You might think that getting into inversions and arm balances is beyond your abilities, but maybe what’s limiting you is how you are looking at them.
Maybe you think that it's all in the arms, but a lot of it lies in the core. No matter how much you try, if you have a weak core, poses like Crow or Firefly will seem impossible. So how do you strengthen your core to make these poses easier to get into?
I always have students ask me what they can do to build a stronger core. Below are the poses that I most often recommend.
1. Plank Pose
Most vinyasa students are familiar with plank pose from the constant repetition of it in class, but a lot of students tend to slump into the pose or go through it fast to get it over with—not building strength in the process and pushing into the joints, rather than the muscles.
You might find yourself pushing with your arms and not engaging the core. Try this: Begin from Downward Dog and bring your body forward until your shoulders are over your arms. Your shoulders, elbows and wrist should be in line. If you need more extension, walk your feet back and hold.
Pay attention to your center, bring your belly in and up and breathe. Keep the back long, legs active and press back into your heels. Start with one breath and build it up until you are able to hold the pose for 5 – 10 breaths. Push back to Downward Facing Dog. Repeat three times.
2. Forearm Plank
Yes, it’s another plank pose, but this one can be more challenging than regular plank. Come to your knees and bring your forearms to the mat, keep your arms shoulder distance and your elbows under your shoulders.
Bring your palms to the mat, also keeping them shoulder width and walk your feet back until your spine is extended and your hips are leveled. Like regular plank, hold the pose for up to 5-10 breaths, building up to it by starting with one breath and increasing as you get stronger.
To come out of the pose, you can come down to your knees for a few breaths in child's pose or push back into Dolphin pose. Repeat three times.
3. Navasana – Boat Pose & Variation
Come to a seated position with your knees bent, feet on the floor. Bring your hands to the back of your knees and hold them there. With an inhale, lift your feet off the mat. Release your hands and extend your arms forward as you balance on your sitting bones keeping your feet as high as you can up to knee high, but if it feels impossible, keep them lower at first.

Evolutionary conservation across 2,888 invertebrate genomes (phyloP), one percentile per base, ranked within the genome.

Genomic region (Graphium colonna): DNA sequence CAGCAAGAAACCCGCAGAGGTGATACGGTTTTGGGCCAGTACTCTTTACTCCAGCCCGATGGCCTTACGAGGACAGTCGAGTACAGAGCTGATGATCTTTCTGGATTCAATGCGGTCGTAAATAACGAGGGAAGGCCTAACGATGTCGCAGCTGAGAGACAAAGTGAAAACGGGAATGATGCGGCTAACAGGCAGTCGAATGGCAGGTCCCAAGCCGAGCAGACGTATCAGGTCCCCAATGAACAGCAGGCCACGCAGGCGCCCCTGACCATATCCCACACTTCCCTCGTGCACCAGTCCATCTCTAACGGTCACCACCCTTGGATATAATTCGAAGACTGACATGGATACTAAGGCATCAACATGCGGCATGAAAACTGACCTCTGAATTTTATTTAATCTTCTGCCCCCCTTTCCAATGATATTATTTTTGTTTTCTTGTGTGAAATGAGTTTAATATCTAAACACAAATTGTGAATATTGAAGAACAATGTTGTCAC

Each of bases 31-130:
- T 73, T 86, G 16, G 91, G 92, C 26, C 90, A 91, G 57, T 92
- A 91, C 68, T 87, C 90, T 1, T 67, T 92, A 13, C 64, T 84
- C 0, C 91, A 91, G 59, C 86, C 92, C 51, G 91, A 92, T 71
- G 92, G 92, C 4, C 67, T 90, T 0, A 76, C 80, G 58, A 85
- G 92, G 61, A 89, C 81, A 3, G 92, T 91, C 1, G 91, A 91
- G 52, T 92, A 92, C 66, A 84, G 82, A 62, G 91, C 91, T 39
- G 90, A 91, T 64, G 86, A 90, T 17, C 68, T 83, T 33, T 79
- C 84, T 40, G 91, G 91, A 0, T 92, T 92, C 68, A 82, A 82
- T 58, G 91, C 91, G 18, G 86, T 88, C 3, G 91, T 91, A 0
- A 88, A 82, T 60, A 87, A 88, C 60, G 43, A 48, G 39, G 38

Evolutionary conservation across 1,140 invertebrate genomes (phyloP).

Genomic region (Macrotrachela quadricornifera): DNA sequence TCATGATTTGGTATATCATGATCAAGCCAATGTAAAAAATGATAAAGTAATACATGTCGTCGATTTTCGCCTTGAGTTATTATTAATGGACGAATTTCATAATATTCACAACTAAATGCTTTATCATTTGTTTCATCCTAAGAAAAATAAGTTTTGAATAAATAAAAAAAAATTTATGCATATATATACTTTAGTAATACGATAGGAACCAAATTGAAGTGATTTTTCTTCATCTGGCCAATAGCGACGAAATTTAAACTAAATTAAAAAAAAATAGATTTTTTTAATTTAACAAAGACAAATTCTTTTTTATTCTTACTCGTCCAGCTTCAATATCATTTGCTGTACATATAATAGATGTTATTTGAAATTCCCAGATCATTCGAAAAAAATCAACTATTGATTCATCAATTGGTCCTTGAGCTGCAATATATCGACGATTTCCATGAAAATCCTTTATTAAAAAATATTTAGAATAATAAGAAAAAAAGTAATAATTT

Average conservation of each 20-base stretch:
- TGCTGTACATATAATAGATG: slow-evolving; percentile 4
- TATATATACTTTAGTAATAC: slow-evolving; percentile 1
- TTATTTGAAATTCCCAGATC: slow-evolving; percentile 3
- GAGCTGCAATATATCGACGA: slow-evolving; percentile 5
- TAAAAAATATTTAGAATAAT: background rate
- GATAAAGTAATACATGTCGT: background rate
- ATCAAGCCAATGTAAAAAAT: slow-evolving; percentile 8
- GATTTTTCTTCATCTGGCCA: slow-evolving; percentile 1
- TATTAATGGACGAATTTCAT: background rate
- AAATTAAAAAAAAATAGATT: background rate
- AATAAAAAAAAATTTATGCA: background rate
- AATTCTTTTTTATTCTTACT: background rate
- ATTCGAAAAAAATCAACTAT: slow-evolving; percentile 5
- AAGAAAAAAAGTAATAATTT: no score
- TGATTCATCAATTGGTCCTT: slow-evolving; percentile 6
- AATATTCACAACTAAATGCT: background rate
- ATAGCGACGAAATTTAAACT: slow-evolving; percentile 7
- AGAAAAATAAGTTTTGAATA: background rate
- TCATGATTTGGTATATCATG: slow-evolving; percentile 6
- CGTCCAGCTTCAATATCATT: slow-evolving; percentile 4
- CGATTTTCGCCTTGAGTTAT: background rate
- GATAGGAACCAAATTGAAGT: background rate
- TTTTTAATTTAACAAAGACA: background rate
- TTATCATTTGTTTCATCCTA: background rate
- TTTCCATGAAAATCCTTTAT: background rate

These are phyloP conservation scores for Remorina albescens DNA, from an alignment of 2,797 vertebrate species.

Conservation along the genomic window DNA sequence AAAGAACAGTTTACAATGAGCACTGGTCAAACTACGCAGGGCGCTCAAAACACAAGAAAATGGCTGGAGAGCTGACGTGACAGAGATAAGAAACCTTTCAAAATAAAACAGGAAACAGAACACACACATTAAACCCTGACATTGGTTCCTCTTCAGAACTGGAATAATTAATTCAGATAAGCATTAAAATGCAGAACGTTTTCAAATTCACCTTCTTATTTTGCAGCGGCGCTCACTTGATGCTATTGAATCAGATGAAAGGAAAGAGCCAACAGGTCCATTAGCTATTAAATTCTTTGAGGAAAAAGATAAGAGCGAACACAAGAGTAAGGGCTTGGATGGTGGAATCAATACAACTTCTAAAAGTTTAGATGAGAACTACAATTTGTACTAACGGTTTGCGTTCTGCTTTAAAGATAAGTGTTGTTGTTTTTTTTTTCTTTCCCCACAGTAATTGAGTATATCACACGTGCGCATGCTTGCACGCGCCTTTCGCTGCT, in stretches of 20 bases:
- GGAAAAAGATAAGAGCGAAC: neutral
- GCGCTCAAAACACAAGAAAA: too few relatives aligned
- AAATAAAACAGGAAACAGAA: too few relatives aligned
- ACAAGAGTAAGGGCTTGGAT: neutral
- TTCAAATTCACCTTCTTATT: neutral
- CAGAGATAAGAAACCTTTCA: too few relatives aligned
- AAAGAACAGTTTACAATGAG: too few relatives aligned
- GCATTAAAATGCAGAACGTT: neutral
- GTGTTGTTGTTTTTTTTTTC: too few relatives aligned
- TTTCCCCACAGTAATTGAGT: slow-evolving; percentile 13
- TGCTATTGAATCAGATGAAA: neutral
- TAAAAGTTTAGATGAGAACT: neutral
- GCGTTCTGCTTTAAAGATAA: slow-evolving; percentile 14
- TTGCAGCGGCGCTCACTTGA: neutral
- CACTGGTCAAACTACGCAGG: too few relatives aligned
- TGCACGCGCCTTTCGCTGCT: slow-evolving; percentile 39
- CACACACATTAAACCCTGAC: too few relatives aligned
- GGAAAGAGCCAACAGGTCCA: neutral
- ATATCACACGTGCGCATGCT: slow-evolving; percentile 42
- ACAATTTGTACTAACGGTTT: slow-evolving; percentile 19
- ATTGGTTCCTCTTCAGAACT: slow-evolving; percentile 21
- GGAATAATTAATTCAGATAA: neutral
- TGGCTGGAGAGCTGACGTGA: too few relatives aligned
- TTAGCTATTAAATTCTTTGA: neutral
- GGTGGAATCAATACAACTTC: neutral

Over time, you can build up strength to bring the feet higher. Don't let your back round. Keep lifting through your sternum. You can stay here at first without going any further. Once this feels comfortable (and don't worry, it can take days, weeks or even months for it to happen), try extending your legs so that your body is shaped like a V.
Use your abdominal muscles to hold you up. Keep your gaze on your feet. Hold for 5 breaths. When this begins to feel comfortable, you can try to slowly lower your legs and back to the mat, bringing your feet about a foot off the mat and your shoulder blades to the mat while keeping the shoulders, neck and head lifted, then lifting back up to boat. Repeat three times.
4. Trikonasana – Triangle Pose Variation
Walk your feet about 3-4 feet apart, bringing your arms out so you resemble a starfish. Turn your right foot out 90 degrees, rotating the right leg to your right, knee facing the same direction as the right foot.
Turn your left foot in, toes facing the same direction as your left knee. Begin to extend your torso to the right, bending at the hip so that your right ribs come over the right leg. Bend about half way, keeping your right side ribs parallel to the floor.
Now turn your right palm up towards the ceiling, bring your left arm up and over, and reach your arms forward as if you were holding a beach ball between your hands, keeping your head between the arms and the neck long. Don't let your left shoulder roll forward. Hold it for 5 breaths. To come out, lift your torso, extend your arms out to the sides and repeat on the other side.
Try these poses for a few weeks and see if it makes you feel stronger and changes your practice. Remember to keep the breath slow. Don't try to rush through the poses, but rather, pay attention to how your body feels in each pose and where the work is occurring.